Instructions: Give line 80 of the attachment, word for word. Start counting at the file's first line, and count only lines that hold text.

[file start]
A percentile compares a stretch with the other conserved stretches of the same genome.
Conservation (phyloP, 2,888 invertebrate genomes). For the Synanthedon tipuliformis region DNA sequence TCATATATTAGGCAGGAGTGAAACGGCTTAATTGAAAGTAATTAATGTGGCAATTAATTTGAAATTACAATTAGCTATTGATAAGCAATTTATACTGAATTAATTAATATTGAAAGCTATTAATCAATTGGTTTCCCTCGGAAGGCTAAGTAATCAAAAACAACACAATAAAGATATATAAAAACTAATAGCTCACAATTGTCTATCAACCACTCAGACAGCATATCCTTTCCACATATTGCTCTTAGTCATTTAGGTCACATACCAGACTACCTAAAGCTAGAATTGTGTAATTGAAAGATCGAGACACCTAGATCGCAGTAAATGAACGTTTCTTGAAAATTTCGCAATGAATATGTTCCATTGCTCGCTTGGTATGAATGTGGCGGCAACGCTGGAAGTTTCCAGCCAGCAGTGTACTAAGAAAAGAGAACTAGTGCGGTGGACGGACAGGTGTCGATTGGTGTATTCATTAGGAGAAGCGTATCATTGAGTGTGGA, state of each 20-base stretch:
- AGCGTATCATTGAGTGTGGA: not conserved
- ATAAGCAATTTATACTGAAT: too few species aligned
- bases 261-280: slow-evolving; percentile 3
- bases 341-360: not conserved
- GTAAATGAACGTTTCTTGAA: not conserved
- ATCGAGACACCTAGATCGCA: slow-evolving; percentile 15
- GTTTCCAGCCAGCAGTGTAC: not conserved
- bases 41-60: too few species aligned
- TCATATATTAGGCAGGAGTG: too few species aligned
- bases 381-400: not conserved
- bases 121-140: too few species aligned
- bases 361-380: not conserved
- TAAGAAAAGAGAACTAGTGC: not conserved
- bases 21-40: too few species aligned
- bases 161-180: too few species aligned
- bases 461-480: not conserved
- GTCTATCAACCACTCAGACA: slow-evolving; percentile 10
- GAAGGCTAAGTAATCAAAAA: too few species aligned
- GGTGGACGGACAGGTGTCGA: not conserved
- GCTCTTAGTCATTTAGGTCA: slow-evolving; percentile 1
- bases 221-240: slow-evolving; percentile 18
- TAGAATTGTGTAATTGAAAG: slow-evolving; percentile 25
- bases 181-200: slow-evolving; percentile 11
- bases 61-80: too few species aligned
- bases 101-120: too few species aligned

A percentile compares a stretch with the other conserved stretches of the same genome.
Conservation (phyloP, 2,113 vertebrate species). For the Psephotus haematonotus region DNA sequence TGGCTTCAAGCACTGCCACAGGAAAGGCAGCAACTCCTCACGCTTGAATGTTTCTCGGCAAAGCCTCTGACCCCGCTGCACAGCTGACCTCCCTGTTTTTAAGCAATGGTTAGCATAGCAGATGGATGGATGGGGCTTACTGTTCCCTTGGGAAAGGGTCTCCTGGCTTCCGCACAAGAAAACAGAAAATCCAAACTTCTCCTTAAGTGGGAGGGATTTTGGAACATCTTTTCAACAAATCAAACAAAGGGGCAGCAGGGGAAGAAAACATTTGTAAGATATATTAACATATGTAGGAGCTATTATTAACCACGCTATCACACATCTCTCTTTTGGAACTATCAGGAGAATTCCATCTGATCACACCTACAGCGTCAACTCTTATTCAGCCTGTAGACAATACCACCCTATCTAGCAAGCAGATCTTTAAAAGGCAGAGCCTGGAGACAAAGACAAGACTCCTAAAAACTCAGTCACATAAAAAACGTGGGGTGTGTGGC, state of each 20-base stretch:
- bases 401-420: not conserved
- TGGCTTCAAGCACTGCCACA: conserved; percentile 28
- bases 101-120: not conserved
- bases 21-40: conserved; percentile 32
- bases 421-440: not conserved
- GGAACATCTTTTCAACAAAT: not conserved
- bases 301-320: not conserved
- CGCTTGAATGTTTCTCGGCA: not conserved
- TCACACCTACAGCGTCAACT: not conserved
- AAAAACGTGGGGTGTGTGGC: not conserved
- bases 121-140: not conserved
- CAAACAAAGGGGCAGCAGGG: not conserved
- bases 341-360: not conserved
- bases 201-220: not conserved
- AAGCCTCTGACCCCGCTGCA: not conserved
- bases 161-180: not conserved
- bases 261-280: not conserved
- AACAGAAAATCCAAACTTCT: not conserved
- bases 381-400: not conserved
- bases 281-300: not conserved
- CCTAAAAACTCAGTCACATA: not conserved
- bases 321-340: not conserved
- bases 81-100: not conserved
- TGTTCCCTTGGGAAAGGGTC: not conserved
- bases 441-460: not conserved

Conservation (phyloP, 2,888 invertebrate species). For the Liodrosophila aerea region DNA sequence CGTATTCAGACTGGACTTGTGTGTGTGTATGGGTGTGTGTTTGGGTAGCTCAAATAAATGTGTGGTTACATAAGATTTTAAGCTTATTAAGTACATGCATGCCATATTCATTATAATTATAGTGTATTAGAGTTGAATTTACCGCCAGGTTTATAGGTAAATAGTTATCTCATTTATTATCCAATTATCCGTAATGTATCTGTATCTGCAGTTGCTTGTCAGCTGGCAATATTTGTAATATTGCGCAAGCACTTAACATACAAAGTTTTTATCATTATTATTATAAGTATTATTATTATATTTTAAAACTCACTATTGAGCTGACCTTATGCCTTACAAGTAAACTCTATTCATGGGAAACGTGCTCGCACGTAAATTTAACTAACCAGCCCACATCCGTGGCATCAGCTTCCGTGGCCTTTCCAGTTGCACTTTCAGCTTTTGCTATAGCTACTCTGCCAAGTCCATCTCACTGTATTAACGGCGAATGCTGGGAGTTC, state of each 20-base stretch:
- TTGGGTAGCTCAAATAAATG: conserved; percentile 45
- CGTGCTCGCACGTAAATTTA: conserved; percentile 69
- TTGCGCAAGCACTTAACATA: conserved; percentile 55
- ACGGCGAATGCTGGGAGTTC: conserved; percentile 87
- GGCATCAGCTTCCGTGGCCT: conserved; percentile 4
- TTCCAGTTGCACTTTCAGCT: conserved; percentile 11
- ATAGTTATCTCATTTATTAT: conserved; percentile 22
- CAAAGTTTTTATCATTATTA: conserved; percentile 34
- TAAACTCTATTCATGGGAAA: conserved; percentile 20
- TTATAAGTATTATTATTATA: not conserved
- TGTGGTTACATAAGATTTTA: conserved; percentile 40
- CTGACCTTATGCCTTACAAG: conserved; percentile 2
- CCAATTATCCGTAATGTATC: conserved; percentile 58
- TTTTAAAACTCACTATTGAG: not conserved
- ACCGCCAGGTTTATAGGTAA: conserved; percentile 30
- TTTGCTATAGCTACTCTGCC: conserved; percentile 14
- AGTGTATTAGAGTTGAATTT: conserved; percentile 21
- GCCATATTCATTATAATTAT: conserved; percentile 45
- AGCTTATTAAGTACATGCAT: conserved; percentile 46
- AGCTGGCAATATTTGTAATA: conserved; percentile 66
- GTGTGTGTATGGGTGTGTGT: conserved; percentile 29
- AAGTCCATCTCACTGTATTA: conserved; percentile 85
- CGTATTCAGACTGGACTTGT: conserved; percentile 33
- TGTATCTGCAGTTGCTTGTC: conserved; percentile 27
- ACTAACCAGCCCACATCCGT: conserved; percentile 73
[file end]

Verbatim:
- ACTAACCAGCCCACATCCGT: conserved; percentile 73